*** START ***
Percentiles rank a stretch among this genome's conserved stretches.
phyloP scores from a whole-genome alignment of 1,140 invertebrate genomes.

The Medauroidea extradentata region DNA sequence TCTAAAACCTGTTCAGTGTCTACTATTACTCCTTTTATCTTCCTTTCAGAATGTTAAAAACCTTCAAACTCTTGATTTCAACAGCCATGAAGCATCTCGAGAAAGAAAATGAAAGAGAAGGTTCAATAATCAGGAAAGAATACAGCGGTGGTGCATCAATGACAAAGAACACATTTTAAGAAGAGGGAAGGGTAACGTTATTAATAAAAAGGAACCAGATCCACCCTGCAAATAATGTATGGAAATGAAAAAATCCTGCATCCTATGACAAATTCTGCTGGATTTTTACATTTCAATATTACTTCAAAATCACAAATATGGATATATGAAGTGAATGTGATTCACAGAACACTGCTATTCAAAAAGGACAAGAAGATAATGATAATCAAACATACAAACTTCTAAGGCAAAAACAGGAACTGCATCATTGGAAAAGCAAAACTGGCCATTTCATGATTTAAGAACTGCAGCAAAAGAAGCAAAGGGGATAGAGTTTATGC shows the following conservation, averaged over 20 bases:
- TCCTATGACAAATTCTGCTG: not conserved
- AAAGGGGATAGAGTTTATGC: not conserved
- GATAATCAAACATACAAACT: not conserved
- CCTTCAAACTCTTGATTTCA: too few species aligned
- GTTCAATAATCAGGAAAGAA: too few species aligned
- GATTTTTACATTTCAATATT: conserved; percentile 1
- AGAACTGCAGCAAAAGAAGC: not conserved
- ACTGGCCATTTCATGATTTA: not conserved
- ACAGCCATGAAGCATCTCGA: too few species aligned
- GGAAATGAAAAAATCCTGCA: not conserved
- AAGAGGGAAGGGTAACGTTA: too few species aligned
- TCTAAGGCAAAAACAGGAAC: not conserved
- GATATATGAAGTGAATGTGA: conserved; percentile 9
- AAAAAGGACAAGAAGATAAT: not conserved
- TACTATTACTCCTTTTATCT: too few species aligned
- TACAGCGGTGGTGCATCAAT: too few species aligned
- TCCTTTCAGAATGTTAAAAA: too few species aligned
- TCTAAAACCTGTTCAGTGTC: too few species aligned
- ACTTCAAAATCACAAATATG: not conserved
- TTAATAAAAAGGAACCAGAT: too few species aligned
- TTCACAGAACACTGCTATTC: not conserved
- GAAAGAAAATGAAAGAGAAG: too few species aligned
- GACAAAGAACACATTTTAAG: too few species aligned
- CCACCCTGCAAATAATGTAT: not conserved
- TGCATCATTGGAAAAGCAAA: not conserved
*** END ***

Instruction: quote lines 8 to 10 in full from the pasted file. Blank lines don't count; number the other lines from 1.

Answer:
- GTTCAATAATCAGGAAAGAA: too few species aligned
- GATTTTTACATTTCAATATT: conserved; percentile 1
- AGAACTGCAGCAAAAGAAGC: not conserved